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Expulsion Of Cham Albanians
The expulsion of Cham Albanians
Cham Albanians
from Greece
Greece
was the forced migration of thousands of Cham Albanians
Cham Albanians
from parts of the Greek region of western Epirus
Epirus
after the Second World War
Second World War
to Albania, at the hands of elements of the Greek Resistance; the National Republican Greek League (EDES) (1944) and EDES veteran resistance fighters (1945).[1][2] In the late Ottoman period, tensions between the Muslim Chams and the local Greek Orthodox Christian population emerged through communal conflicts that continued during the Balkan Wars, when part of the historic region of Epirus, then under Ottoman rule, became part of Greece
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Forced Migration
Forced displacement
Forced displacement
or forced immigration is the coerced movement of a person or persons away from their home or home region and it often connotes violent coercion. Someone who has experienced forced displacement is a "forced immigrant", a "displaced person" (DP), rarely also a "displacee", or if it is within the same country, an internally displaced person (IDP). In some cases the forced immigrant can also become a refugee, as that term has a specific legal definition. A specific form of forced displacement is population transfer, which is a coherent policy to move unwanted persons, for example, as an attempt at ethnic cleansing. Another form is deportation. Forced displacement
Forced displacement
has accompanied persecution, as well as war, throughout human history but has only become a topic of serious study and discussion relatively recently
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Exiles
To be in exile means to be away from one's home (i.e. city, state, or country), while either being explicitly refused permission to return or being threatened with imprisonment or death upon return. It can be a form of punishment and solitude.[1] It is common to distinguish between "internal exile", i.e., forced resettlement within the country of residence, and "external exile", which is deportation outside the country of residence.[2] Although most commonly used to describe an individual situation, the term is also used for groups (especially ethnic or national groups), or for an entire government. Terms such as "diaspora" and "refugee" describe group exile, both voluntary and forced, and "government in exile" describes a government of a country that has been forced to relocate and argue its legitimacy from outside that country. Exile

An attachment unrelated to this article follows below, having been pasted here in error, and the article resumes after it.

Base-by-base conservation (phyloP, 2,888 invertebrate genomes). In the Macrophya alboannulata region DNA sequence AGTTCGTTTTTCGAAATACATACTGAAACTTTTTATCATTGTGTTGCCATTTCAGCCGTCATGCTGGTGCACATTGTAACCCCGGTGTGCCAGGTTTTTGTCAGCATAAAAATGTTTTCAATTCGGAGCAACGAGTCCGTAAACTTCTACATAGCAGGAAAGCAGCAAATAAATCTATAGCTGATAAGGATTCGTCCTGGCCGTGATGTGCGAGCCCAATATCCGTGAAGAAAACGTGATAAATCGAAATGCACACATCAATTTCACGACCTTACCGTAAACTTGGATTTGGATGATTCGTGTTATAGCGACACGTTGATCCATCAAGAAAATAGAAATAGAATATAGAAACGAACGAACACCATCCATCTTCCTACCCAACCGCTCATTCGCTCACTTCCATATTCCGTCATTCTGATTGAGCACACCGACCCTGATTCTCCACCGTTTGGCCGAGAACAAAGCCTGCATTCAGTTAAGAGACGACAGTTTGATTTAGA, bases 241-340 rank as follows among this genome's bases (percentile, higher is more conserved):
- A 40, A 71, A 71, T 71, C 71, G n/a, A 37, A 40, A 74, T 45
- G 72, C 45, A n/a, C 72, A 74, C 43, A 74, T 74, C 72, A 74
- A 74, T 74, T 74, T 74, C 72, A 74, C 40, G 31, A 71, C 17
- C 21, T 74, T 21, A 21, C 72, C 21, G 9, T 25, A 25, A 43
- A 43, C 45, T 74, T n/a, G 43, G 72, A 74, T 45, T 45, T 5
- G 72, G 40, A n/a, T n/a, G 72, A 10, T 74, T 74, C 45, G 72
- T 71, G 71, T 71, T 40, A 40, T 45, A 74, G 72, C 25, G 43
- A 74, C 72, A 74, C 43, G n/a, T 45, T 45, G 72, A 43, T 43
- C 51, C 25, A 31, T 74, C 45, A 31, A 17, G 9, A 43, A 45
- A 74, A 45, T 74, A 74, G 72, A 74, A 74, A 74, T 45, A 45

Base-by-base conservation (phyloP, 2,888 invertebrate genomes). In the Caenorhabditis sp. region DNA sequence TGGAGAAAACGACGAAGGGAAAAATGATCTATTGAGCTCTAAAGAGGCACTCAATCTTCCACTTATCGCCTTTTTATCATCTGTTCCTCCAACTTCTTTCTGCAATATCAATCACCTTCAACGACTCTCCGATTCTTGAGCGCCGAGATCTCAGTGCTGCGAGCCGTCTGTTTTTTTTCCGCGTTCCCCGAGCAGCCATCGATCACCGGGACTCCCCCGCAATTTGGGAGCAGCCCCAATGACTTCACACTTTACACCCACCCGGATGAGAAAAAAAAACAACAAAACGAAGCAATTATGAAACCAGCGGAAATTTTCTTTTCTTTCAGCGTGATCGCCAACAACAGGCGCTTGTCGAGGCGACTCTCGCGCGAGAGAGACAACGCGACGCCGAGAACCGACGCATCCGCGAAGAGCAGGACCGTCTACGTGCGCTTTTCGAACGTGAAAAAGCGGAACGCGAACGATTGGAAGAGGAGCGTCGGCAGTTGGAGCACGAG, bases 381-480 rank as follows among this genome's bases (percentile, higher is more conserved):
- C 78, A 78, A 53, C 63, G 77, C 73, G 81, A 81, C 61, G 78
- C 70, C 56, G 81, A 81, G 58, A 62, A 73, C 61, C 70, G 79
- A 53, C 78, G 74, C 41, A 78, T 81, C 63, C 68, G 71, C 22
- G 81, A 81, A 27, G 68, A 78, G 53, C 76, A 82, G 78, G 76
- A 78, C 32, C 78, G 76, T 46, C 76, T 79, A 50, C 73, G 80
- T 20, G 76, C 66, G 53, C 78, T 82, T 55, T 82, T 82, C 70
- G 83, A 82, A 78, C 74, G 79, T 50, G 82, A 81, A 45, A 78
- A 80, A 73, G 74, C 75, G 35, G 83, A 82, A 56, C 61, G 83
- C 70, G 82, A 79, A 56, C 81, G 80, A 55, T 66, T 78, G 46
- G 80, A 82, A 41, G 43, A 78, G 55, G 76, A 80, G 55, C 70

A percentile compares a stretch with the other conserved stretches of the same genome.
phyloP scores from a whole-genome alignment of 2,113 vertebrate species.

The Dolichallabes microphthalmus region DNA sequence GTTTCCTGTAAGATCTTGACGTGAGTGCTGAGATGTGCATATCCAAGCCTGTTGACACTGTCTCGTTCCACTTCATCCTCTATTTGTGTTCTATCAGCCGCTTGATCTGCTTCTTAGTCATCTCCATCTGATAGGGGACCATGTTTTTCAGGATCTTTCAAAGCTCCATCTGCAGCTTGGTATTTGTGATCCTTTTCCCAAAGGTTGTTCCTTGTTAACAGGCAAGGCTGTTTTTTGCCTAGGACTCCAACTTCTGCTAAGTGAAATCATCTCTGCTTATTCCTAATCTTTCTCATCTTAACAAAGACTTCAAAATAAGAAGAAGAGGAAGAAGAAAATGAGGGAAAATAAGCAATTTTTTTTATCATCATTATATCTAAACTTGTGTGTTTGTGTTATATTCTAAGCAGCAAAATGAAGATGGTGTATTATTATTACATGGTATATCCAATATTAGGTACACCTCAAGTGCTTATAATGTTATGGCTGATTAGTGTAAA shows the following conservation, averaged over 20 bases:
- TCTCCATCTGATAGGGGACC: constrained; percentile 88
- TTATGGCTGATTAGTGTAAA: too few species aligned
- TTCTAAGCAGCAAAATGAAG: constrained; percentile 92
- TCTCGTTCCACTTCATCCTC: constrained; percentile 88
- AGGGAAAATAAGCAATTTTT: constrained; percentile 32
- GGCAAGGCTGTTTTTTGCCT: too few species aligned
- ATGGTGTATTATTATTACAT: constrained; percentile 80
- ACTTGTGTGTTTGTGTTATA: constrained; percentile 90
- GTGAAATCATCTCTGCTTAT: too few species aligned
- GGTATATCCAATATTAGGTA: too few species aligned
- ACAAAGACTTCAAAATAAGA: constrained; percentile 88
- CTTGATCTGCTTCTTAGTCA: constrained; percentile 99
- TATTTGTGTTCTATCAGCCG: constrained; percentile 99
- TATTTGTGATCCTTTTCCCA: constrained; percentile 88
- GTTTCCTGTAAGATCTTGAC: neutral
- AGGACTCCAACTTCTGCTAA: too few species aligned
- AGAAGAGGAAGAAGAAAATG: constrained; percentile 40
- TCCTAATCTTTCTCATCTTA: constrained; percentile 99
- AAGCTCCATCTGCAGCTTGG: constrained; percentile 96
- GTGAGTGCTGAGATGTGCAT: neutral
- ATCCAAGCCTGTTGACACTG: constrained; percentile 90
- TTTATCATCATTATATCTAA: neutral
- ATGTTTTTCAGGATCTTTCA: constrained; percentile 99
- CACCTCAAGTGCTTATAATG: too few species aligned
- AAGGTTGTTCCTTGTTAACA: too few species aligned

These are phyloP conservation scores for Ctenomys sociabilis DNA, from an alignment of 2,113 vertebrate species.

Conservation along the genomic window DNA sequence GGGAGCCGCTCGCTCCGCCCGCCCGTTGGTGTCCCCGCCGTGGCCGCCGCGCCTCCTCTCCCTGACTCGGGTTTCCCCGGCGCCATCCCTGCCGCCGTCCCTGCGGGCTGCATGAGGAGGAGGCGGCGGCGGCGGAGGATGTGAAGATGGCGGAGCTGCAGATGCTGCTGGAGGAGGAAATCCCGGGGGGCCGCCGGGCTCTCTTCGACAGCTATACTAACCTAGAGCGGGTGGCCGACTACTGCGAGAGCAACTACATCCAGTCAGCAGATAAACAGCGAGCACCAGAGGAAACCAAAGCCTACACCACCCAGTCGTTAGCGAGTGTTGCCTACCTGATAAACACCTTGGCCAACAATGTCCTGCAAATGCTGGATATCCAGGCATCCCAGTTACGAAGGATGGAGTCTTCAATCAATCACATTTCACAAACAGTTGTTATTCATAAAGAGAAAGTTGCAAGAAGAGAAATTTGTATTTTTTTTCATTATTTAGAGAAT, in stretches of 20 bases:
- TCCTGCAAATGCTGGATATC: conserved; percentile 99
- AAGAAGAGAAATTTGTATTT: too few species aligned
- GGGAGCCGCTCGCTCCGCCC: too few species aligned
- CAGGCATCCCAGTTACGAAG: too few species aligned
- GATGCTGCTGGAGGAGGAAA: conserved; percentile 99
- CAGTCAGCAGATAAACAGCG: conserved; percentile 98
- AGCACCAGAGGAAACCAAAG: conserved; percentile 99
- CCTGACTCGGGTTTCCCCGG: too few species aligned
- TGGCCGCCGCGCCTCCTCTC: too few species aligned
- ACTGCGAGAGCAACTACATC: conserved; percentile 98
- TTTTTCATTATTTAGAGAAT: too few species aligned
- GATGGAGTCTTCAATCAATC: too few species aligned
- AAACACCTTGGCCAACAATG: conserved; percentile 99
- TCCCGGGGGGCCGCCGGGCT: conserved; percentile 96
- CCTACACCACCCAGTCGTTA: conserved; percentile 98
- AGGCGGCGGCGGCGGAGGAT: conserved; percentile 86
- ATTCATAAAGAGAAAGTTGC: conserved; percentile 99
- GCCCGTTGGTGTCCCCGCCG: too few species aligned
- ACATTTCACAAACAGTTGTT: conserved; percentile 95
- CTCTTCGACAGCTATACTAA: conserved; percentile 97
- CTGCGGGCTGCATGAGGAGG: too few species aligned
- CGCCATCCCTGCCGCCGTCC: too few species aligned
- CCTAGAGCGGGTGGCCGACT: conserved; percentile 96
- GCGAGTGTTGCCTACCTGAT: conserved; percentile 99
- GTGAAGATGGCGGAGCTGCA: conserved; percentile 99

Exile
can also be a self-imposed departure from one's homeland
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Resistance During World War II
Resistance movements during World War II
World War II
occurred in every occupied country by a variety of means, ranging from non-cooperation, disinformation and propaganda, to hiding crashed pilots and even to outright warfare and the recapturing of towns
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Collaboration With The Axis Powers During World War II
Within nations occupied by the Axis Powers
Axis Powers
in World War
War
II, some citizens and organizations, prompted by nationalism, ethnic hatred, anti-communism, antisemitism, or opportunism, knowingly collaborated with the Axis Powers
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Aftermath Of World War II
The aftermath of World War II
World War II
was the beginning of an era defined by the decline of all great powers except for the Soviet Union
Soviet Union
and the United States, and the simultaneous rise of two superpowers: the Soviet Union
Soviet Union
(USSR) and the United States
United States
of America (USA). Allies during World War II, the USA and the USSR became competitors on the world stage and engaged in the Cold War, so called because it never resulted in overt, declared hot war between the two powers but was instead characterized by espionage, political subversion and proxy wars. Western Europe
Western Europe
and Japan
Japan
were rebuilt through the American Marshall Plan
Marshall Plan
whereas Eastern Europe
Eastern Europe
fell under the Soviet sphere of influence and eventually an "Iron Curtain"
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Pursuit Of Nazi Collaborators
The pursuit of Nazi collaborators refers to the post-World War II pursuit and apprehension of individuals who were not citizens of the Third Reich
Third Reich
at the outbreak of World War II
World War II
and collaborated with the Nazi regime during the war. Hence, this article does not cover former members of the NSDAP and their fate after the war.Contents1 Background 2 Means of pursuit 3 Pursuit in specific countries3.1 Argentina 3.2 Australia 3.3 Belgium 3.4 Czechoslovakia 3.5 Estonia 3.6 France 3.7 Greece 3.8 Israel 3.9 Norway 3.10 Poland 3.11 Soviet Union 3.12 United Kingdom 3.13 Yugoslavia4 See also 5 References and notes 6 Bibliography 7 External linksBackground[edit] There were a number of motives for the apprehension of suspected collaborators
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Trial In Absentia
Trial in absentia
Trial in absentia